The Centers for Disease Control and Prevention streamlined its guidance Thursday for keeping COVID-19 in check, de-emphasizing social distancing, nixing screening tests for those without symptoms and not recommending people who aren’t current on vaccines quarantine for after being exposed to the virus.
The CDC had previously urged those who haven’t been vaccinated or had a booster shot if eligible to “stay home and quarantine for at least five full days,” while those current on the vaccine or who had recovered from COVID-19 in the past 90 days did not have to stay home unless they had symptoms.
“We’re in a stronger place today as a nation, with more tools — like vaccination, boosters, and treatments — to protect ourselves, and our communities, from severe illness from COVID-19,” Greta Massetti, chief of the CDC’s Field Epidemiology and Prevention Branch, said in a statement accompanying the announcement.
“We also have a better understanding of how to protect people from being exposed to the virus, like wearing high-quality masks, testing, and improved ventilation,” Massetti said. “This guidance acknowledges that the pandemic is not over, but also helps us move to a point where COVID-19 no longer severely disrupts our daily lives.”
The CDC now recommends that everyone “wear a high-quality mask for 10 days and get tested on day five” after exposure to the virus, regardless of vaccination or past infection.
The CDC is no longer recommending screening testing of asymptomatic people without known exposures “in most community settings.” And it now says “physical distance is just one component of how to protect yourself and others.”
U.S. Secretary of Education Miguel Cardona said that would help with kids returning to class this fall as schools won’t have to worry about maintaining space between desks to reduce outbreaks.
“This latest guidance from the CDC should give our students, parents, and educators the confidence they need to head back to school this year with a sense of joy and optimism,” Cardona said. “While COVID continues to evolve, so has our understanding of the science and what it takes to return to school safely.”
The CDC said that regardless of vaccination status, “you should isolate from others when you have COVID-19,” or are “sick and suspect that you have COVID-19 but do not yet have test results.”
If the test is negative, there’s no need to isolate. But if it’s positive, the CDC says you should stay home for at least five days and isolate from others in your home, and wear a high-quality mask like an N95 or KN95, for 10 days when you must be around others at home and in public.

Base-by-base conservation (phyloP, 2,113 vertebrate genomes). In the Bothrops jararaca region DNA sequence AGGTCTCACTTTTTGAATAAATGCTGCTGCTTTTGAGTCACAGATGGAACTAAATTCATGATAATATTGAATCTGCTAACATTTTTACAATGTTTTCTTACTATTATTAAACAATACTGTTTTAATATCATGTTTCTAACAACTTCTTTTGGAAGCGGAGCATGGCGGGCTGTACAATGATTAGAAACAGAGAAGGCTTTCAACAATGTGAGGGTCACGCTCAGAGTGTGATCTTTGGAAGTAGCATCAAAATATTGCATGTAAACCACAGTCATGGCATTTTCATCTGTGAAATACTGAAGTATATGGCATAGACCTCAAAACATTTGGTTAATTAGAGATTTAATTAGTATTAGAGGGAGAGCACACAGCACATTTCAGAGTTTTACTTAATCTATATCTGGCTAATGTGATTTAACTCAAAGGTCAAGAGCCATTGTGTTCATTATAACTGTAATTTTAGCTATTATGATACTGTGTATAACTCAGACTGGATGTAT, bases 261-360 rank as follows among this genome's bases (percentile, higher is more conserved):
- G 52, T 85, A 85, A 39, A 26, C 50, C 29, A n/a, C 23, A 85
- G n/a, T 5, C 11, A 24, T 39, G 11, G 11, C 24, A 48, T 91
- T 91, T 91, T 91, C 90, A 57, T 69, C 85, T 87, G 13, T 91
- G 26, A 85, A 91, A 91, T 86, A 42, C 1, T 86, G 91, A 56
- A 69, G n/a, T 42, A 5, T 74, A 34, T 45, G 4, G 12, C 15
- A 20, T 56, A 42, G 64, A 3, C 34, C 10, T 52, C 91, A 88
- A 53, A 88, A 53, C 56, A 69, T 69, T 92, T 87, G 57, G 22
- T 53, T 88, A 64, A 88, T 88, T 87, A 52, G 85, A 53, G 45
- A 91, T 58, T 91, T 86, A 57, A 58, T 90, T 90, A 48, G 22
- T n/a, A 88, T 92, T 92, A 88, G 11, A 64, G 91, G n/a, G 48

The CDC said you should avoid being around people who are more likely to get very sick from COVID-19, such as those who are old or have chronic illness, for at least 11 days.
As before, those who test positive but have no symptoms can end isolation after five days. Those who have moderate symptoms including difficulty breathing or become hospitalized should isolate for a full 10 days.
COVID-19 transmission levels, driven by the now dominant immunity evasive BA.5 omicron subvariant of the virus, are high across 94% of the U.S. and most California counties, including in the Bay Area.
The CDC’s COVID-19 “community level” — a metric introduced last spring that places more emphasis on the disease’s impact on regional medical resources, are high across 42% of the U.S. and many California counties, including every Bay Area county except Marin.
But the summer case surge appears to have peaked and no newer variants have yet emerged that have been gaining ground on BA.5.
The CDC says “it is important to consider the risk in a particular setting, including local COVID-19 Community Levels and the important role of ventilation, when assessing the need to maintain physical distance.”
COVID-19 vaccines now are authorized for everyone 6 months old and up, and two-thirds of Americans and nearly three fourths of Californians are considered fully vaccinated, while just under half across the U.S. and 55% in California have had at least one vaccine booster.
The CDC said “protection provided by the current vaccine against symptomatic infection and transmission is less than that against severe disease and diminishes over time, especially against the currently circulating variants.”
“For this reason,” the CDC continued, “it is important to stay up to date, especially as new vaccines become available.”